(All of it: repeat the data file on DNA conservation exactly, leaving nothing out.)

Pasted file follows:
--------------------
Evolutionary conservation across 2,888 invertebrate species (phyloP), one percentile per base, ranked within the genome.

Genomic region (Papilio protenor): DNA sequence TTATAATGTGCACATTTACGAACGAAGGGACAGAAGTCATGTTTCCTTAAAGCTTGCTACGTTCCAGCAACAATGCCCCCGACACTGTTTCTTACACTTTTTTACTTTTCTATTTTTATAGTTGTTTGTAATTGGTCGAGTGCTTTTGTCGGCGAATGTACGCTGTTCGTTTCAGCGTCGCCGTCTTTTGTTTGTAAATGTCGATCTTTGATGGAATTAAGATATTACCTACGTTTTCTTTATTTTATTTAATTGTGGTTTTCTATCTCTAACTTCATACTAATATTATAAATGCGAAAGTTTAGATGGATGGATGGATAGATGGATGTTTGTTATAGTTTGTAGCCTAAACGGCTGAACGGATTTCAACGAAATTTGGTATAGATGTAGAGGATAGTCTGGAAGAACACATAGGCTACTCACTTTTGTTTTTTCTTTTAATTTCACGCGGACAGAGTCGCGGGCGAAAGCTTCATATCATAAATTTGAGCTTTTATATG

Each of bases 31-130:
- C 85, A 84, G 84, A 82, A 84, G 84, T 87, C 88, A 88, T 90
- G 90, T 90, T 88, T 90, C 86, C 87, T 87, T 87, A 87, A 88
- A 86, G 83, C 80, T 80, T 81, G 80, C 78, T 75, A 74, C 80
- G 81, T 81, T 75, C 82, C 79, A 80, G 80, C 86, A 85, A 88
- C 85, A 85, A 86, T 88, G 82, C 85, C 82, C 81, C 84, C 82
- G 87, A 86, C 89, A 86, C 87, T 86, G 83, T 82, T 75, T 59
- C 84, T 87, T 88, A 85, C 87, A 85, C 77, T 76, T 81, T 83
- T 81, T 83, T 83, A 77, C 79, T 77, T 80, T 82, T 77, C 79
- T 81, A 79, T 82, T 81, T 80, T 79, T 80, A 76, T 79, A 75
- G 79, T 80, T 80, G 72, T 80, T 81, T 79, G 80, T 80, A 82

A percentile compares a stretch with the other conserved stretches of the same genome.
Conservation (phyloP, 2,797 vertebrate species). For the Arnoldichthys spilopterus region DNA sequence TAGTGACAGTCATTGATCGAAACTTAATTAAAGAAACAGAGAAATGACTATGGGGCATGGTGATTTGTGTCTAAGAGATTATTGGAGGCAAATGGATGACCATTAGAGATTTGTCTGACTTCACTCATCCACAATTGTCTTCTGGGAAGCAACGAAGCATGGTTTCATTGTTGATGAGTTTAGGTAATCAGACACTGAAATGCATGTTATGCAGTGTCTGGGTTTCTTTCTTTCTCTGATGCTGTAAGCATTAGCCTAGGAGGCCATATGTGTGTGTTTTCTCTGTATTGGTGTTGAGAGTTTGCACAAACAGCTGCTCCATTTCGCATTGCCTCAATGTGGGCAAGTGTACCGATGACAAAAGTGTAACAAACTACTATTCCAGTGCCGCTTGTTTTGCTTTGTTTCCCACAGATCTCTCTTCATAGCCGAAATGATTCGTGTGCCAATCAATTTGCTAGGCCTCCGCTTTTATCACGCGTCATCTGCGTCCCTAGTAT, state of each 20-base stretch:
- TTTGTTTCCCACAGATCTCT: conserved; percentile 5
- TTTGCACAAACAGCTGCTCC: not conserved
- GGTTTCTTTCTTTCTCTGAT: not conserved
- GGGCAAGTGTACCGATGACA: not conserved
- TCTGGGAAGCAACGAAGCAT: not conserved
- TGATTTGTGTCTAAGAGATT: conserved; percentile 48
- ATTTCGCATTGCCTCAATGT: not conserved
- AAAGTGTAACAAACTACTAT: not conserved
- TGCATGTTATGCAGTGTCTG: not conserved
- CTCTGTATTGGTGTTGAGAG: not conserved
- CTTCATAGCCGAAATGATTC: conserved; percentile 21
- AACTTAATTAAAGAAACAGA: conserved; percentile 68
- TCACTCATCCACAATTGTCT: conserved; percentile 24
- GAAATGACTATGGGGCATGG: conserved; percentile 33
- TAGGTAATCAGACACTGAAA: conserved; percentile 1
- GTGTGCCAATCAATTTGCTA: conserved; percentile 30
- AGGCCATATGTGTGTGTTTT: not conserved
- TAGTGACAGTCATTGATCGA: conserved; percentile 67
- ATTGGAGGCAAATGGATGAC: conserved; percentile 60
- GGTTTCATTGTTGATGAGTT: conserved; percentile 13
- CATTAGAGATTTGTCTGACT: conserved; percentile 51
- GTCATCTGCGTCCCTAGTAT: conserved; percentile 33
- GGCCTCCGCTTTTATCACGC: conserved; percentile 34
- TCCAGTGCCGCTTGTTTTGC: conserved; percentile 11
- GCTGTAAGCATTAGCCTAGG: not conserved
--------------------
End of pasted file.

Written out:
Evolutionary conservation across 2,888 invertebrate species (phyloP), one percentile per base, ranked within the genome.

Genomic region (Papilio protenor): DNA sequence TTATAATGTGCACATTTACGAACGAAGGGACAGAAGTCATGTTTCCTTAAAGCTTGCTACGTTCCAGCAACAATGCCCCCGACACTGTTTCTTACACTTTTTTACTTTTCTATTTTTATAGTTGTTTGTAATTGGTCGAGTGCTTTTGTCGGCGAATGTACGCTGTTCGTTTCAGCGTCGCCGTCTTTTGTTTGTAAATGTCGATCTTTGATGGAATTAAGATATTACCTACGTTTTCTTTATTTTATTTAATTGTGGTTTTCTATCTCTAACTTCATACTAATATTATAAATGCGAAAGTTTAGATGGATGGATGGATAGATGGATGTTTGTTATAGTTTGTAGCCTAAACGGCTGAACGGATTTCAACGAAATTTGGTATAGATGTAGAGGATAGTCTGGAAGAACACATAGGCTACTCACTTTTGTTTTTTCTTTTAATTTCACGCGGACAGAGTCGCGGGCGAAAGCTTCATATCATAAATTTGAGCTTTTATATG

Each of bases 31-130:
- C 85, A 84, G 84, A 82, A 84, G 84, T 87, C 88, A 88, T 90
- G 90, T 90, T 88, T 90, C 86, C 87, T 87, T 87, A 87, A 88
- A 86, G 83, C 80, T 80, T 81, G 80, C 78, T 75, A 74, C 80
- G 81, T 81, T 75, C 82, C 79, A 80, G 80, C 86, A 85, A 88
- C 85, A 85, A 86, T 88, G 82, C 85, C 82, C 81, C 84, C 82
- G 87, A 86, C 89, A 86, C 87, T 86, G 83, T 82, T 75, T 59
- C 84, T 87, T 88, A 85, C 87, A 85, C 77, T 76, T 81, T 83
- T 81, T 83, T 83, A 77, C 79, T 77, T 80, T 82, T 77, C 79
- T 81, A 79, T 82, T 81, T 80, T 79, T 80, A 76, T 79, A 75
- G 79, T 80, T 80, G 72, T 80, T 81, T 79, G 80, T 80, A 82

A percentile compares a stretch with the other conserved stretches of the same genome.
Conservation (phyloP, 2,797 vertebrate species). For the Arnoldichthys spilopterus region DNA sequence TAGTGACAGTCATTGATCGAAACTTAATTAAAGAAACAGAGAAATGACTATGGGGCATGGTGATTTGTGTCTAAGAGATTATTGGAGGCAAATGGATGACCATTAGAGATTTGTCTGACTTCACTCATCCACAATTGTCTTCTGGGAAGCAACGAAGCATGGTTTCATTGTTGATGAGTTTAGGTAATCAGACACTGAAATGCATGTTATGCAGTGTCTGGGTTTCTTTCTTTCTCTGATGCTGTAAGCATTAGCCTAGGAGGCCATATGTGTGTGTTTTCTCTGTATTGGTGTTGAGAGTTTGCACAAACAGCTGCTCCATTTCGCATTGCCTCAATGTGGGCAAGTGTACCGATGACAAAAGTGTAACAAACTACTATTCCAGTGCCGCTTGTTTTGCTTTGTTTCCCACAGATCTCTCTTCATAGCCGAAATGATTCGTGTGCCAATCAATTTGCTAGGCCTCCGCTTTTATCACGCGTCATCTGCGTCCCTAGTAT, state of each 20-base stretch:
- TTTGTTTCCCACAGATCTCT: conserved; percentile 5
- TTTGCACAAACAGCTGCTCC: not conserved
- GGTTTCTTTCTTTCTCTGAT: not conserved
- GGGCAAGTGTACCGATGACA: not conserved
- TCTGGGAAGCAACGAAGCAT: not conserved
- TGATTTGTGTCTAAGAGATT: conserved; percentile 48
- ATTTCGCATTGCCTCAATGT: not conserved
- AAAGTGTAACAAACTACTAT: not conserved
- TGCATGTTATGCAGTGTCTG: not conserved
- CTCTGTATTGGTGTTGAGAG: not conserved
- CTTCATAGCCGAAATGATTC: conserved; percentile 21
- AACTTAATTAAAGAAACAGA: conserved; percentile 68
- TCACTCATCCACAATTGTCT: conserved; percentile 24
- GAAATGACTATGGGGCATGG: conserved; percentile 33
- TAGGTAATCAGACACTGAAA: conserved; percentile 1
- GTGTGCCAATCAATTTGCTA: conserved; percentile 30
- AGGCCATATGTGTGTGTTTT: not conserved
- TAGTGACAGTCATTGATCGA: conserved; percentile 67
- ATTGGAGGCAAATGGATGAC: conserved; percentile 60
- GGTTTCATTGTTGATGAGTT: conserved; percentile 13
- CATTAGAGATTTGTCTGACT: conserved; percentile 51
- GTCATCTGCGTCCCTAGTAT: conserved; percentile 33
- GGCCTCCGCTTTTATCACGC: conserved; percentile 34
- TCCAGTGCCGCTTGTTTTGC: conserved; percentile 11
- GCTGTAAGCATTAGCCTAGG: not conserved